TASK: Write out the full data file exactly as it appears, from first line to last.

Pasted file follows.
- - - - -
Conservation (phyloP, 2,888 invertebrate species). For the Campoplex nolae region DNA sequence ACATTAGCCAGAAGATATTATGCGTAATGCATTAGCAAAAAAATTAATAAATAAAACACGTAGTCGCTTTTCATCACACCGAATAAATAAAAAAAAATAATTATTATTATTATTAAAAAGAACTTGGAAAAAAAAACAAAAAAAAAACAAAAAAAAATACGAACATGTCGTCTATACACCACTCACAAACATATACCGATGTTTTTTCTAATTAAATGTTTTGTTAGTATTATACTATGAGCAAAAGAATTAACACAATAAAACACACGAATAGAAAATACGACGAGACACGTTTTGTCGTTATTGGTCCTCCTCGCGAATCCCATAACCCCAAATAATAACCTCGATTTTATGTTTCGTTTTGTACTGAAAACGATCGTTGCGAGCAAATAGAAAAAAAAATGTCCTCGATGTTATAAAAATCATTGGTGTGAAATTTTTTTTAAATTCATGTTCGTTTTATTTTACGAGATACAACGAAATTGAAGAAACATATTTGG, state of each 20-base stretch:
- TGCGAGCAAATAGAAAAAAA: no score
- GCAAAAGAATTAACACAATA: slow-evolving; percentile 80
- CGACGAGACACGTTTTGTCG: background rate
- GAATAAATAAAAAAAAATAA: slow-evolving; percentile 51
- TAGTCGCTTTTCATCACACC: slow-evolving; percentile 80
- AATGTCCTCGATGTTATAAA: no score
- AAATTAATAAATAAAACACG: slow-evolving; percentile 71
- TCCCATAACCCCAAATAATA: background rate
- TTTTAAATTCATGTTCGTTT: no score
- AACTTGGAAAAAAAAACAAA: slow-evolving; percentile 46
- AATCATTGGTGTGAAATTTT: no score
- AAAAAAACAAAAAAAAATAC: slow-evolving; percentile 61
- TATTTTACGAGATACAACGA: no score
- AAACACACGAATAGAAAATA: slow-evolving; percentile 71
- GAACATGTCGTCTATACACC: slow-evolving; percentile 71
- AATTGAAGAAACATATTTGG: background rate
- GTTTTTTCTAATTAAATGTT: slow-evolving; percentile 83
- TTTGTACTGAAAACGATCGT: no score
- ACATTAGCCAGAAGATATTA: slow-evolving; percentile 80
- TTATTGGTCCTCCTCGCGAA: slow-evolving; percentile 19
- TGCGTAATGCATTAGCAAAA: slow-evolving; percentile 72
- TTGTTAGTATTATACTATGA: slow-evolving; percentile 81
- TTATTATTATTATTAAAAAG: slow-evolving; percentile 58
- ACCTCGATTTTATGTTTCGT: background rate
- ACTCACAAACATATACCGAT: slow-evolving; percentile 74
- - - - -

Conservation (phyloP, 2,888 invertebrate species). For the Campoplex nolae region DNA sequence ACATTAGCCAGAAGATATTATGCGTAATGCATTAGCAAAAAAATTAATAAATAAAACACGTAGTCGCTTTTCATCACACCGAATAAATAAAAAAAAATAATTATTATTATTATTAAAAAGAACTTGGAAAAAAAAACAAAAAAAAAACAAAAAAAAATACGAACATGTCGTCTATACACCACTCACAAACATATACCGATGTTTTTTCTAATTAAATGTTTTGTTAGTATTATACTATGAGCAAAAGAATTAACACAATAAAACACACGAATAGAAAATACGACGAGACACGTTTTGTCGTTATTGGTCCTCCTCGCGAATCCCATAACCCCAAATAATAACCTCGATTTTATGTTTCGTTTTGTACTGAAAACGATCGTTGCGAGCAAATAGAAAAAAAAATGTCCTCGATGTTATAAAAATCATTGGTGTGAAATTTTTTTTAAATTCATGTTCGTTTTATTTTACGAGATACAACGAAATTGAAGAAACATATTTGG, state of each 20-base stretch:
- TGCGAGCAAATAGAAAAAAA: no score
- GCAAAAGAATTAACACAATA: slow-evolving; percentile 80
- CGACGAGACACGTTTTGTCG: background rate
- GAATAAATAAAAAAAAATAA: slow-evolving; percentile 51
- TAGTCGCTTTTCATCACACC: slow-evolving; percentile 80
- AATGTCCTCGATGTTATAAA: no score
- AAATTAATAAATAAAACACG: slow-evolving; percentile 71
- TCCCATAACCCCAAATAATA: background rate
- TTTTAAATTCATGTTCGTTT: no score
- AACTTGGAAAAAAAAACAAA: slow-evolving; percentile 46
- AATCATTGGTGTGAAATTTT: no score
- AAAAAAACAAAAAAAAATAC: slow-evolving; percentile 61
- TATTTTACGAGATACAACGA: no score
- AAACACACGAATAGAAAATA: slow-evolving; percentile 71
- GAACATGTCGTCTATACACC: slow-evolving; percentile 71
- AATTGAAGAAACATATTTGG: background rate
- GTTTTTTCTAATTAAATGTT: slow-evolving; percentile 83
- TTTGTACTGAAAACGATCGT: no score
- ACATTAGCCAGAAGATATTA: slow-evolving; percentile 80
- TTATTGGTCCTCCTCGCGAA: slow-evolving; percentile 19
- TGCGTAATGCATTAGCAAAA: slow-evolving; percentile 72
- TTGTTAGTATTATACTATGA: slow-evolving; percentile 81
- TTATTATTATTATTAAAAAG: slow-evolving; percentile 58
- ACCTCGATTTTATGTTTCGT: background rate
- ACTCACAAACATATACCGAT: slow-evolving; percentile 74